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Europe Struggles With Licensing Text and Data Mining
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Posted On June 10, 2013


You could characterize Licences for Europe, the European Commission’s Working Group 4 on text and data mining (WG4), either as a major meeting of the minds or as wishful thinking that scientists, librarians, publishers, and the entertainment industry could all just get along. Apparently, the wishful thinking characterization won the day with those wishes not granted as representatives of the library, research, and technology communities formally withdrew from the process just prior to the fourth scheduled meeting on May 29, 2013.

The organizations signing the withdrawal letter are:

  • The Association of European Research Libraries
  • The Coalition for a Digital Economy
  • The European Bureau of Library, Information and Documentation Associations
  • The Open Knowledge Foundation
  • The COMMUNIA Thematic Network
  • Ubiquity Press Ltd.
  • The Trans Atlantic Consumer Dialogue
  • The National Centre for Text Mining, University of Manchester
  • European Network for Copyright in Support of Education and Science
  • Jisc

WG4 was established in December 2012 as a joint initiative by the Internal Market and Services Directorate General, the Digital Agenda for Europe, and the Education, Culture, Multilingualism, and Youth Commissions. The intent was to look not only at text and data mining (TDM), but it was also to explore cross-border access and the portability of services (WG1), user-generated content and licensing (WG2), and the audiovisual sector and cultural heritage (WG3). These areas of concern related to the more overarching copyright reforms being considered by the European Union.

The disillusionment with WG4 set in early for library and research organizations. At the first meeting on Feb. 4, 2013, the organizations noticed that membership was skewed toward the publishing and entertainment sectors. The group was also worried that the agenda concentrated too much on adding licensing requirements for text and data mining rather than looking at implementation of exceptions for researchers.

The position of the publishing and entertainment sectors was that TDM constitutes a threat to their revenue bases and puts an enormous strain on their servers. Their solution, which many thought was a “done deal” before WG4 even held its first meeting, was to require a second license for TDM, one that would be added onto existing licenses for access to publications.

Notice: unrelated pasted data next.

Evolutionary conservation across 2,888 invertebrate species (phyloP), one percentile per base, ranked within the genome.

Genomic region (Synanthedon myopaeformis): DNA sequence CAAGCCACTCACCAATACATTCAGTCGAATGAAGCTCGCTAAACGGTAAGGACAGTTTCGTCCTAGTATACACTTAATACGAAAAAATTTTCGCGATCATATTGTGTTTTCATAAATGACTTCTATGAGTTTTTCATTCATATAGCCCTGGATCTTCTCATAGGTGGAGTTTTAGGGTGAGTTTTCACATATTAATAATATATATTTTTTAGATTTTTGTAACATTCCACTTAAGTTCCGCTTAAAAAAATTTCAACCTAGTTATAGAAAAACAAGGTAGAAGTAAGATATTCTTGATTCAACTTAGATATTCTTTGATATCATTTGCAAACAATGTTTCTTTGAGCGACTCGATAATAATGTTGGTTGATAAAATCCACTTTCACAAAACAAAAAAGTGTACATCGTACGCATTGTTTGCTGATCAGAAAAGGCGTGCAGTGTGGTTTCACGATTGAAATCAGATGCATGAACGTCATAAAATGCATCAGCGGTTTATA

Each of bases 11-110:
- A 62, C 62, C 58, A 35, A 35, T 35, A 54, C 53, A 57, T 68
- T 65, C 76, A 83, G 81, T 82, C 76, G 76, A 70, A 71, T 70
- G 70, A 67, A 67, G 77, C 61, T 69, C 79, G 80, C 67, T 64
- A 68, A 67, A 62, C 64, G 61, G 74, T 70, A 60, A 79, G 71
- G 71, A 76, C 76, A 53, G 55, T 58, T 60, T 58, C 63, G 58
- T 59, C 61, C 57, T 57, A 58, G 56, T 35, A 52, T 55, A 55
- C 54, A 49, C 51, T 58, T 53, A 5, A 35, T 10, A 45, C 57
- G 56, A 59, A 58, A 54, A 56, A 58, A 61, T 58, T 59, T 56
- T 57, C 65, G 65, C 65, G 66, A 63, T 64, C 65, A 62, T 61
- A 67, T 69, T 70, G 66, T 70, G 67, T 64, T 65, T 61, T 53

An open letter to commissioners Michel Barnier, Máire Geoghegan-Quinn, Neelie Kroes, and Androulla Vassiliou (dated Feb. 26, 2013), states, “It appears the research and technology communities have been presented not with a stakeholder dialogue, but a process with an already predetermined outcome—namely that additional licensing is the only solution to the problems being faced by those wishing to undertake TDM of content to which they already have lawful access.” Those signing this letter represent more than 60 organizations.

The situation worsened. It was only after the second meeting (on March 8, 2013) that a response from the commissioners to the February letter was forthcoming. Their letter, dated April 15, 2013, was a masterpiece of bureaucratizing, saying, “[Y]ou are of course free to point to all the issues and any limitations of current licensing models and indicate your preferred options.” It ends by reminding the recipients that the conclusions of WG4 are “only of an information nature and do not bind any of the participants.”

Far from being mollified, the members of the library and research community saw the commissioners’ response as failing to address their concerns. TDM, in their opinion, is crucial to the next steps in research. Researchers’ ability to use computer programs to extract pertinent data from large numbers of scientific papers creates knowledge previously hidden. In the current era of Big Data, the opportunities to uncover groundbreaking information that could have profound implications in medicine, science, and technology are enormous. However, the licensing agreements that their institutions have signed with the publishers makes TDM either legally prohibited or financially untenable—or both.